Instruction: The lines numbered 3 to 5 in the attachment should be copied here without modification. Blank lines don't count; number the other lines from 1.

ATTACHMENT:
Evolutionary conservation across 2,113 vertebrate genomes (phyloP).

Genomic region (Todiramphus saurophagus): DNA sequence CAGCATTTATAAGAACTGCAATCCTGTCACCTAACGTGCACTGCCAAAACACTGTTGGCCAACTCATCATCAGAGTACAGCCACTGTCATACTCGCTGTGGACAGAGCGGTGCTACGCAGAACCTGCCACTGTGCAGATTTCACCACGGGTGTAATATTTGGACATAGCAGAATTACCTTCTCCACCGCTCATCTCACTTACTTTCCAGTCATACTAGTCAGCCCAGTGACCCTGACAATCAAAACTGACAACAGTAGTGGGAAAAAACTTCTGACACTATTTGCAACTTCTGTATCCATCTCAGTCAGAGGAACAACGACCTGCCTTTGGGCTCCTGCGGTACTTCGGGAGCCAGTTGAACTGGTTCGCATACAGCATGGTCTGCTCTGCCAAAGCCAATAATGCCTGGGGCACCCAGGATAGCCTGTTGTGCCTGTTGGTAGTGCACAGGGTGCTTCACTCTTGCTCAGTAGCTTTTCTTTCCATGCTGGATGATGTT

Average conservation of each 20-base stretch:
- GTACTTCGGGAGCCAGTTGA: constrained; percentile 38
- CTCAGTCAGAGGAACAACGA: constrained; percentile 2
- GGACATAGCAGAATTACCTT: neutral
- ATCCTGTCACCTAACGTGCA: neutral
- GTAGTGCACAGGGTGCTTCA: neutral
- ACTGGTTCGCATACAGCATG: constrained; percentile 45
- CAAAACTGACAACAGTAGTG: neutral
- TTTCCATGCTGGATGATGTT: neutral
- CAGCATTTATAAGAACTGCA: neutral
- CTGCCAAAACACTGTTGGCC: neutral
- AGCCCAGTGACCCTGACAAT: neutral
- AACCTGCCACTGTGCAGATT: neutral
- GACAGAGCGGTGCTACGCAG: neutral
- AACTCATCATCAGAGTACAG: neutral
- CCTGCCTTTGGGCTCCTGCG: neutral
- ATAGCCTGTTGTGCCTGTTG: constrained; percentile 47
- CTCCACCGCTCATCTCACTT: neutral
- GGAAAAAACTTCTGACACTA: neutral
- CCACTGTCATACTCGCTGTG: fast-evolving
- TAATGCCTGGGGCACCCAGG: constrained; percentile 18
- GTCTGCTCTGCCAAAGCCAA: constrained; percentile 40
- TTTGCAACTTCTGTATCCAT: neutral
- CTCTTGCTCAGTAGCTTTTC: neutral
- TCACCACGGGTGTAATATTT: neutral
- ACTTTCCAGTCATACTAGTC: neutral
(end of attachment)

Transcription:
Average conservation of each 20-base stretch:
- GTACTTCGGGAGCCAGTTGA: constrained; percentile 38
- CTCAGTCAGAGGAACAACGA: constrained; percentile 2